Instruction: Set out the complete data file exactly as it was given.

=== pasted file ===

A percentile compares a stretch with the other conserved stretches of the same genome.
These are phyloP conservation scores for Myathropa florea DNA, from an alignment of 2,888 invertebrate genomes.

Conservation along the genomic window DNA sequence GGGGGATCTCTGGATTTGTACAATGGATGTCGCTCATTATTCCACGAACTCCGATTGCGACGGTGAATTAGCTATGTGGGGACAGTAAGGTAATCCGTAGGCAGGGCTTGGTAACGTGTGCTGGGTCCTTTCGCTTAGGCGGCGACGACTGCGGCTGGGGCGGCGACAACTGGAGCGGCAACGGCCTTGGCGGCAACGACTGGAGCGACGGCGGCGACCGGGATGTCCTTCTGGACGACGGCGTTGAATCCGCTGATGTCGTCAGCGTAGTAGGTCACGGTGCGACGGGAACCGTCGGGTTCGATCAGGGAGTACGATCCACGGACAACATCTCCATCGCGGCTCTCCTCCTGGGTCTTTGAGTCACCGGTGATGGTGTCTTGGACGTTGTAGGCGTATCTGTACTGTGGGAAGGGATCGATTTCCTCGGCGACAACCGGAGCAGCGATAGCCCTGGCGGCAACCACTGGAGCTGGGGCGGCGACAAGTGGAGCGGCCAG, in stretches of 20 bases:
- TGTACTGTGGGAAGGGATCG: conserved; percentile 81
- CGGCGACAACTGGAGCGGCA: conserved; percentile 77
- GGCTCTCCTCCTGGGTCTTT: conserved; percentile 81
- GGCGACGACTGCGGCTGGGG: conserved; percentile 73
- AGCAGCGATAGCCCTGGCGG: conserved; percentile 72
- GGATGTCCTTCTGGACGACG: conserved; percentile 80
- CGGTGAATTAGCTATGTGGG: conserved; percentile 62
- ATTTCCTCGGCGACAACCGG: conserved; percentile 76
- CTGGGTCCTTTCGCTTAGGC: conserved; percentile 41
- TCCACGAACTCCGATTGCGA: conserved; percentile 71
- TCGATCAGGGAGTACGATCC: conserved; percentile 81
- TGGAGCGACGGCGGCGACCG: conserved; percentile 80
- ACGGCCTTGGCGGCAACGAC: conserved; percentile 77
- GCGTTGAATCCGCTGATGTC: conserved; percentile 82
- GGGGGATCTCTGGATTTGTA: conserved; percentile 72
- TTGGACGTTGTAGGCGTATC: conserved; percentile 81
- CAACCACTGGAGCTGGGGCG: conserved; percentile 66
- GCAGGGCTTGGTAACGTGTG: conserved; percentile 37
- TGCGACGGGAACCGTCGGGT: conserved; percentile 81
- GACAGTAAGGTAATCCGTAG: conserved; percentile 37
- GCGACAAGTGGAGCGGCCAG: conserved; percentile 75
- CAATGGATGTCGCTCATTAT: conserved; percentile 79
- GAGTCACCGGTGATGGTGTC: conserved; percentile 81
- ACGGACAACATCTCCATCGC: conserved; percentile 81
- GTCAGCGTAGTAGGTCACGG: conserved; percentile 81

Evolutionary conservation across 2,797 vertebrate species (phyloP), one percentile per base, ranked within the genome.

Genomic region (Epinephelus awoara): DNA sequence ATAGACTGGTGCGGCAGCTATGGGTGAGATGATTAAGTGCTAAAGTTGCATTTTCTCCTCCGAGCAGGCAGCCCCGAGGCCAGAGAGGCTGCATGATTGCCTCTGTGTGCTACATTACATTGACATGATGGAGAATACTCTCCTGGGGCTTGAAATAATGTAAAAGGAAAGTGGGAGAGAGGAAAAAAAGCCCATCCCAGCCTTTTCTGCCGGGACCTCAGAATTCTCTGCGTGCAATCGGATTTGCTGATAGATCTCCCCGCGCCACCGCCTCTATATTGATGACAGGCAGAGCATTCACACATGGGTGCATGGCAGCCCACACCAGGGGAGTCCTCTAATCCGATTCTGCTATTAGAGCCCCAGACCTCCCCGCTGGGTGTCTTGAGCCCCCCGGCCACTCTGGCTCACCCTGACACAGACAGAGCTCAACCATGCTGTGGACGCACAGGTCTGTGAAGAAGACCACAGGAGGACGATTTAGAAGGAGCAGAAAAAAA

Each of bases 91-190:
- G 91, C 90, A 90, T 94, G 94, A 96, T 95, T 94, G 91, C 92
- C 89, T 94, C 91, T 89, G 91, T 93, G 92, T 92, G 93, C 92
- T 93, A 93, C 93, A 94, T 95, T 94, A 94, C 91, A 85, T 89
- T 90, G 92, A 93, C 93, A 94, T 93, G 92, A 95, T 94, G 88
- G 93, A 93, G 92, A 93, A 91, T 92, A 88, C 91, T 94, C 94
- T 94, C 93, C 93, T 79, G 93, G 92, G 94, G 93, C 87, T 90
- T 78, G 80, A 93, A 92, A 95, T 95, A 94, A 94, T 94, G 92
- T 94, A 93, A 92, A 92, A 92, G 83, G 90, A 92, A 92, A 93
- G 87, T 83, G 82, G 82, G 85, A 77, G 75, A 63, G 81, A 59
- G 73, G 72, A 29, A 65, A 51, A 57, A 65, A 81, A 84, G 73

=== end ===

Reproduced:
A percentile compares a stretch with the other conserved stretches of the same genome.
These are phyloP conservation scores for Myathropa florea DNA, from an alignment of 2,888 invertebrate genomes.

Conservation along the genomic window DNA sequence GGGGGATCTCTGGATTTGTACAATGGATGTCGCTCATTATTCCACGAACTCCGATTGCGACGGTGAATTAGCTATGTGGGGACAGTAAGGTAATCCGTAGGCAGGGCTTGGTAACGTGTGCTGGGTCCTTTCGCTTAGGCGGCGACGACTGCGGCTGGGGCGGCGACAACTGGAGCGGCAACGGCCTTGGCGGCAACGACTGGAGCGACGGCGGCGACCGGGATGTCCTTCTGGACGACGGCGTTGAATCCGCTGATGTCGTCAGCGTAGTAGGTCACGGTGCGACGGGAACCGTCGGGTTCGATCAGGGAGTACGATCCACGGACAACATCTCCATCGCGGCTCTCCTCCTGGGTCTTTGAGTCACCGGTGATGGTGTCTTGGACGTTGTAGGCGTATCTGTACTGTGGGAAGGGATCGATTTCCTCGGCGACAACCGGAGCAGCGATAGCCCTGGCGGCAACCACTGGAGCTGGGGCGGCGACAAGTGGAGCGGCCAG, in stretches of 20 bases:
- TGTACTGTGGGAAGGGATCG: conserved; percentile 81
- CGGCGACAACTGGAGCGGCA: conserved; percentile 77
- GGCTCTCCTCCTGGGTCTTT: conserved; percentile 81
- GGCGACGACTGCGGCTGGGG: conserved; percentile 73
- AGCAGCGATAGCCCTGGCGG: conserved; percentile 72
- GGATGTCCTTCTGGACGACG: conserved; percentile 80
- CGGTGAATTAGCTATGTGGG: conserved; percentile 62
- ATTTCCTCGGCGACAACCGG: conserved; percentile 76
- CTGGGTCCTTTCGCTTAGGC: conserved; percentile 41
- TCCACGAACTCCGATTGCGA: conserved; percentile 71
- TCGATCAGGGAGTACGATCC: conserved; percentile 81
- TGGAGCGACGGCGGCGACCG: conserved; percentile 80
- ACGGCCTTGGCGGCAACGAC: conserved; percentile 77
- GCGTTGAATCCGCTGATGTC: conserved; percentile 82
- GGGGGATCTCTGGATTTGTA: conserved; percentile 72
- TTGGACGTTGTAGGCGTATC: conserved; percentile 81
- CAACCACTGGAGCTGGGGCG: conserved; percentile 66
- GCAGGGCTTGGTAACGTGTG: conserved; percentile 37
- TGCGACGGGAACCGTCGGGT: conserved; percentile 81
- GACAGTAAGGTAATCCGTAG: conserved; percentile 37
- GCGACAAGTGGAGCGGCCAG: conserved; percentile 75
- CAATGGATGTCGCTCATTAT: conserved; percentile 79
- GAGTCACCGGTGATGGTGTC: conserved; percentile 81
- ACGGACAACATCTCCATCGC: conserved; percentile 81
- GTCAGCGTAGTAGGTCACGG: conserved; percentile 81

Evolutionary conservation across 2,797 vertebrate species (phyloP), one percentile per base, ranked within the genome.

Genomic region (Epinephelus awoara): DNA sequence ATAGACTGGTGCGGCAGCTATGGGTGAGATGATTAAGTGCTAAAGTTGCATTTTCTCCTCCGAGCAGGCAGCCCCGAGGCCAGAGAGGCTGCATGATTGCCTCTGTGTGCTACATTACATTGACATGATGGAGAATACTCTCCTGGGGCTTGAAATAATGTAAAAGGAAAGTGGGAGAGAGGAAAAAAAGCCCATCCCAGCCTTTTCTGCCGGGACCTCAGAATTCTCTGCGTGCAATCGGATTTGCTGATAGATCTCCCCGCGCCACCGCCTCTATATTGATGACAGGCAGAGCATTCACACATGGGTGCATGGCAGCCCACACCAGGGGAGTCCTCTAATCCGATTCTGCTATTAGAGCCCCAGACCTCCCCGCTGGGTGTCTTGAGCCCCCCGGCCACTCTGGCTCACCCTGACACAGACAGAGCTCAACCATGCTGTGGACGCACAGGTCTGTGAAGAAGACCACAGGAGGACGATTTAGAAGGAGCAGAAAAAAA

Each of bases 91-190:
- G 91, C 90, A 90, T 94, G 94, A 96, T 95, T 94, G 91, C 92
- C 89, T 94, C 91, T 89, G 91, T 93, G 92, T 92, G 93, C 92
- T 93, A 93, C 93, A 94, T 95, T 94, A 94, C 91, A 85, T 89
- T 90, G 92, A 93, C 93, A 94, T 93, G 92, A 95, T 94, G 88
- G 93, A 93, G 92, A 93, A 91, T 92, A 88, C 91, T 94, C 94
- T 94, C 93, C 93, T 79, G 93, G 92, G 94, G 93, C 87, T 90
- T 78, G 80, A 93, A 92, A 95, T 95, A 94, A 94, T 94, G 92
- T 94, A 93, A 92, A 92, A 92, G 83, G 90, A 92, A 92, A 93
- G 87, T 83, G 82, G 82, G 85, A 77, G 75, A 63, G 81, A 59
- G 73, G 72, A 29, A 65, A 51, A 57, A 65, A 81, A 84, G 73